How Do I Choose A Projector?

How do I choose a projector?

The projectors are divided into two main categories: home theater systems and business (the latter are also known as multimedia or data projectors). To help you choose the best projector for your needs, we have facilitated search by brand, price margin, brightness, contrast ratio and other features with just one click.

First, you’ll want to learn about some of the terms and specifications used to describe how the projector works:

Lumens

Lumens (or ANSI lumens, by the standard body that defines it) is a standard measure for measuring the brightness of the image: the higher the lumens, the brighter the image at a certain distance from the projector. Generally, you’ll want at least 1,000-1200 lumens for a home theater atmosphere with controlled light (with lights off and minimal ambient light); 1,500-2000 lumens for rooms with limited ambient light; and 2,000-2500 lumens for rooms with bright ambient light (such as a living room with windows open on a sunny day or a conference room in an office).

The amount of lumens is one of the most important considerations for business projectors because they are often used in locations with brighter ambient light. Since movies and games are usually seen in low light conditions for better effects, the high amount of lumens is generally less important for projectors for home theater systems.

Contrast ratio

The contrast ratio represents the relative difference in light output between the brightest and the darkest pixels of a projector when projecting at the same time. A high contrast ratio facilitates excellent image detail and is important for movies, TV broadcasts, and games. To project data, high contrast ratios are generally less important than high lumens.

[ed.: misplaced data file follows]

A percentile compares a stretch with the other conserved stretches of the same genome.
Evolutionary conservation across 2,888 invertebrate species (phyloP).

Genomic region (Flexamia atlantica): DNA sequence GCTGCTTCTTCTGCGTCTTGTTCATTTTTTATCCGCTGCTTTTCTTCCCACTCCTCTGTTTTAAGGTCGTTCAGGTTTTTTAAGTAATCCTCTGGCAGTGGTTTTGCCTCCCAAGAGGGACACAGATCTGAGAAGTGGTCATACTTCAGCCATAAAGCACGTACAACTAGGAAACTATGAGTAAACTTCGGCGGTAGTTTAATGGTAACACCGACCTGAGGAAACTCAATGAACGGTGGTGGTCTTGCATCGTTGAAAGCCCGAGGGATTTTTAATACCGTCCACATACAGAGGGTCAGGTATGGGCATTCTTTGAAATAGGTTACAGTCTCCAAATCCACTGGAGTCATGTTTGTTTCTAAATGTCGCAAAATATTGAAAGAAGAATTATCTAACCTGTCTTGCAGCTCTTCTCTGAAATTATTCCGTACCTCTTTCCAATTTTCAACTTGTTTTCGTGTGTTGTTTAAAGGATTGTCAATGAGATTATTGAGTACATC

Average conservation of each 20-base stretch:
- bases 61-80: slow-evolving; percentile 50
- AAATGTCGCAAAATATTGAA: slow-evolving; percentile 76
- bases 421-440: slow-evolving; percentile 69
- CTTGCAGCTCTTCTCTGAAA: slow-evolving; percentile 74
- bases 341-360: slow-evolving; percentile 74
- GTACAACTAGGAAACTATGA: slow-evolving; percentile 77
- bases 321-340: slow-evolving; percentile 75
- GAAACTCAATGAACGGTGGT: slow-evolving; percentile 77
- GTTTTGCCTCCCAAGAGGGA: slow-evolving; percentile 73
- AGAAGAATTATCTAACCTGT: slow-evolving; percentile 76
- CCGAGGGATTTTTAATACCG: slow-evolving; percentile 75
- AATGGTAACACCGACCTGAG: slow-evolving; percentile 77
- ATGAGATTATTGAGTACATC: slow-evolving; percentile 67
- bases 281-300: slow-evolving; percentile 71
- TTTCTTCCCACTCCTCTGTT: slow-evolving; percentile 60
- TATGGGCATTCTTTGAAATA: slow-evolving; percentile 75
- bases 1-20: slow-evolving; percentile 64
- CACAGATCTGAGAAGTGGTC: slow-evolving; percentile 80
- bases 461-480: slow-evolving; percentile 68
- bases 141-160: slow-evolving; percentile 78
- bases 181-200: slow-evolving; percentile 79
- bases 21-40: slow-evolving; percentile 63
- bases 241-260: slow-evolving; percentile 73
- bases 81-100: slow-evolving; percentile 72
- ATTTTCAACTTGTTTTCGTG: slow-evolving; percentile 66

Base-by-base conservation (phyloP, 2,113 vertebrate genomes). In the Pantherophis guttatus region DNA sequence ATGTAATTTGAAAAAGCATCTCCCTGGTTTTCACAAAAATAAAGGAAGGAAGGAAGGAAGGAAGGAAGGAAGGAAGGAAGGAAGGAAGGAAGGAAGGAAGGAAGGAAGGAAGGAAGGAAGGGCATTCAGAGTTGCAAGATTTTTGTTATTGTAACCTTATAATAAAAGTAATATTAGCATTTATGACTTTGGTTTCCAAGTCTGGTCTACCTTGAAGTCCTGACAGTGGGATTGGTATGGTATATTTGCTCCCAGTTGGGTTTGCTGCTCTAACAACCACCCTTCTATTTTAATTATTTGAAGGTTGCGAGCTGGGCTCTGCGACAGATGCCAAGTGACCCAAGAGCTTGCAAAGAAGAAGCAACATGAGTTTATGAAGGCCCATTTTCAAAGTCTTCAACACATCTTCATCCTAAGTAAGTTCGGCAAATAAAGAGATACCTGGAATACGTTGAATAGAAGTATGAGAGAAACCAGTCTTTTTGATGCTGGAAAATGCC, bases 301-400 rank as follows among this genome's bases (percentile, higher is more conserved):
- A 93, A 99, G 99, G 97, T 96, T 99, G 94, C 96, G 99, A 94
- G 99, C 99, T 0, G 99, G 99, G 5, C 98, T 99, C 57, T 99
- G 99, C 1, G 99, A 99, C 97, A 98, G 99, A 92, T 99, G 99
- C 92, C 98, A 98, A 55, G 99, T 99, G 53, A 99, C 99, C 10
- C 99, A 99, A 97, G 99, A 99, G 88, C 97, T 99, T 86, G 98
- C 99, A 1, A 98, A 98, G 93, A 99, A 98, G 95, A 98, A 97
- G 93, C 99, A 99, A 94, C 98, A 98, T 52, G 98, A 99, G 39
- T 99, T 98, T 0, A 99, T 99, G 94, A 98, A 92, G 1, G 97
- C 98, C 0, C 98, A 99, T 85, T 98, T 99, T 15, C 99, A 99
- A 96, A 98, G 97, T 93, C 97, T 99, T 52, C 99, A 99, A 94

Resolution

Resolution is the measure of the pixel count of the projector, expressed as a number of pixels counted horizontally by vertically to form a rectangular grid. The larger the number of pixels, the clearer, more accurate and more detailed the image will look. High resolutions also allow viewers to sit closer to the screen and still experience a perfect image.

There are two different specifications that represent the resolution: native and maximum. The native resolution is the true resolution of a projector (the actual number of pixels of its image processing chip / s). The projectors also support resolutions lower or higher than the native resolution, digitally expanding or compressing the native pixels. This process (known as calibration) can introduce distortions and visual impairments and while high-quality calibration processors usually do a good job, it is good to keep in mind that the larger an image is projected, the more apparent the distortions can be. images. The highest resolution that a projector supports is called its maximum resolution.

For best results, choose a projector whose native resolution matches the video source you use most often – be it an HDTV signal, DVD or Blue-ray player, or (in case of use by executives) a laptop computer or mobile device. For example, a 720p projector will work properly for HDTV, but you will need a 1080p projector to enjoy Blue-ray movies in the best way.

Image format

The following are image formats commonly found in projectors along with their corresponding native resolutions:

Widescreen formats (16: 9)

WXGA (1280 x 800)  – recommended for widescreen and standard definition video, photography and graphics

HD 720p (1280 x 720)  – recommended for use with home theater system when the main material to watch is 720p HDTV